Arizona Court Clears Medical Pot for Probationers
The Arizona Medical Marijuana Act (AMMA) - approved by voters in November 2010 - decriminalized medical marijuana use for people with certain medical conditions when prescribed by doctors.
In one case, Jennifer Ferrell agreed to plead guilty to three charges including DUI, which banned her from possessing or using marijuana even though she had an identification card allowing her to use medical marijuana.
Ferrell asked for the condition to be struck from the agreement before she was sentenced, which the trial court did. The state, in return, asked to withdraw the agreement, but the court denied the request.
"By adopting AMMA, voters established as public policy that qualified patients cannot be penalized or denied any privilege as a consequence of their AMMA-compliant marijuana possession or use," Justice Ann Timmer wrote in the Ferrell ruling. "This policy would be severely compromised if the state and a defendant could bargain away the defendant's ability to lawfully use medical marijuana."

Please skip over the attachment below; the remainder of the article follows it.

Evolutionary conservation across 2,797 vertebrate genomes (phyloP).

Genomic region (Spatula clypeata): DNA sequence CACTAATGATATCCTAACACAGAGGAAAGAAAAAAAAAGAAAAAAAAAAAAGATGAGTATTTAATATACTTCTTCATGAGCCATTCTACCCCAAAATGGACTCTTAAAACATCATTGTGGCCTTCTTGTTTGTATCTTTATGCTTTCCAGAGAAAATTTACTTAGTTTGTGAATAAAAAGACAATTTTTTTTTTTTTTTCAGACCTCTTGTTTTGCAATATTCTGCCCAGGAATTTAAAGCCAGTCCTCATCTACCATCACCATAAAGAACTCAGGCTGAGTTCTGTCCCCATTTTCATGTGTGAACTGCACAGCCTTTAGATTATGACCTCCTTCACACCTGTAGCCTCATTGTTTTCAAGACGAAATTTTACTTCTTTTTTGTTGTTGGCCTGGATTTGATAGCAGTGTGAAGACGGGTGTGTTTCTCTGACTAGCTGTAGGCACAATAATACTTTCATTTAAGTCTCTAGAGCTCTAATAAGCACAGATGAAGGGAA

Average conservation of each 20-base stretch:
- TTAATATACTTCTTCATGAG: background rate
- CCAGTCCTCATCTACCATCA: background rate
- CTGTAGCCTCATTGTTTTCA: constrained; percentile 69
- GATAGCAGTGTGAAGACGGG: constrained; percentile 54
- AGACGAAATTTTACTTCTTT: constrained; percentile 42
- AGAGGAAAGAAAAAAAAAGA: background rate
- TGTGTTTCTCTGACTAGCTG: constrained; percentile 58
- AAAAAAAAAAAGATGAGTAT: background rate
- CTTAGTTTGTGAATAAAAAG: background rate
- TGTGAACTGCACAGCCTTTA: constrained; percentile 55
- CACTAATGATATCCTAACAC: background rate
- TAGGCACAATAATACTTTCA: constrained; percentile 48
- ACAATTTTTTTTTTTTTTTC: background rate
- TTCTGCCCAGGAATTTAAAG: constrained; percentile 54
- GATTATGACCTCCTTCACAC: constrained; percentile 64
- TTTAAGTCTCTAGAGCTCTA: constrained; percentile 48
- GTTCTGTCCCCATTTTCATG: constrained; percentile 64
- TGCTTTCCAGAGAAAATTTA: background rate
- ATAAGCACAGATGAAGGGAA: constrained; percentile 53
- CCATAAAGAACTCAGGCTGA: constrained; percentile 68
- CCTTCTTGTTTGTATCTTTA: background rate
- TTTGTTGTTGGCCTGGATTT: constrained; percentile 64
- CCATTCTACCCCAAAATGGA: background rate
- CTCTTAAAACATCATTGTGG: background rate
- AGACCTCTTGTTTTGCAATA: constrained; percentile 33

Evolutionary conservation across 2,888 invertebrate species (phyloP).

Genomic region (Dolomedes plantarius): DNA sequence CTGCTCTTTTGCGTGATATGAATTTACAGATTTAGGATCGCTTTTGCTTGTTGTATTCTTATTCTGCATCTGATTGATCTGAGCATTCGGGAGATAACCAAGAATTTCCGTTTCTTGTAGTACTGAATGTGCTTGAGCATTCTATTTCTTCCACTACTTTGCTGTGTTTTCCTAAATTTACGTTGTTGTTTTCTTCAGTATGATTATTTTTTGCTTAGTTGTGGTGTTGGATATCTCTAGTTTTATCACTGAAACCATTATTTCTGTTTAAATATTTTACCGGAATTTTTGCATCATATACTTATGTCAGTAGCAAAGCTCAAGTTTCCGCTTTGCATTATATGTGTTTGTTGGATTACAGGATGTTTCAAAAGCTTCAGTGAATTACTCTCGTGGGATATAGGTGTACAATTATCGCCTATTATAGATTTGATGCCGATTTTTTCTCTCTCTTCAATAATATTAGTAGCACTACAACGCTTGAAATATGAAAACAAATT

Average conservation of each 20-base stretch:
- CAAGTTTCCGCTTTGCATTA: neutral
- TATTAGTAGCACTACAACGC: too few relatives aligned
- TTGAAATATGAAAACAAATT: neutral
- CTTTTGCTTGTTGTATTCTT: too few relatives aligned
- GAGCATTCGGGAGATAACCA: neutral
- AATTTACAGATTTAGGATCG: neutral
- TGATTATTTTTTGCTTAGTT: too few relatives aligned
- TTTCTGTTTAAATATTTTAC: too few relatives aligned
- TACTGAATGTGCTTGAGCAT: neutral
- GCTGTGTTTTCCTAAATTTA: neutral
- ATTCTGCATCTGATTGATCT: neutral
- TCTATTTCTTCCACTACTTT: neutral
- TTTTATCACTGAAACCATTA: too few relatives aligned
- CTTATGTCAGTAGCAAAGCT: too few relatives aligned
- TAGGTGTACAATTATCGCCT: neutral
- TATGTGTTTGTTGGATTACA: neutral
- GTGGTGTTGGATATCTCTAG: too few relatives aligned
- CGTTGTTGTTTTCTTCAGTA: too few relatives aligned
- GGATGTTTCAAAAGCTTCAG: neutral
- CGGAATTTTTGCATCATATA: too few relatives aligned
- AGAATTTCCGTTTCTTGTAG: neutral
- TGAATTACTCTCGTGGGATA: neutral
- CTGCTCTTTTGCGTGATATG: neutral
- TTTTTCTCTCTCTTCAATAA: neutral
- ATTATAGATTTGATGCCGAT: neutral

Timmer found that the trial court improperly denied the state's request to withdraw the agreement, however, because the agreement explicitly authorized the state's withdrawal if the court denied any probation requirement.
In the other case, a probation officer added a term to Keenan Reed-Kaliher's probation that banned him from marijuana use, even though he was a registered card carrier for chronic pain related to a fractured hip. Reed-Kaliher had been convicted for possession of marijuana for sale and possession of a narcotic drug for sale.
A superior court denied Reed-Kaliher's request to delete the term from his conditions of probation, but the Arizona Court of Appeals found that a qualifying patient under the AMMA cannot "be deprived of the privilege of probation solely based on his medical use of marijuana."
The Supreme Court agreed.
"The state observes that probation conditions can prohibit a wide range of behaviors, even those that are otherwise legal, such as drinking alcohol or being around children," wrote Justice Rebecca Berch. "While the court can condition probation on a probationer's agreement to abstain from lawful conduct, it cannot impose a term that violates Arizona law."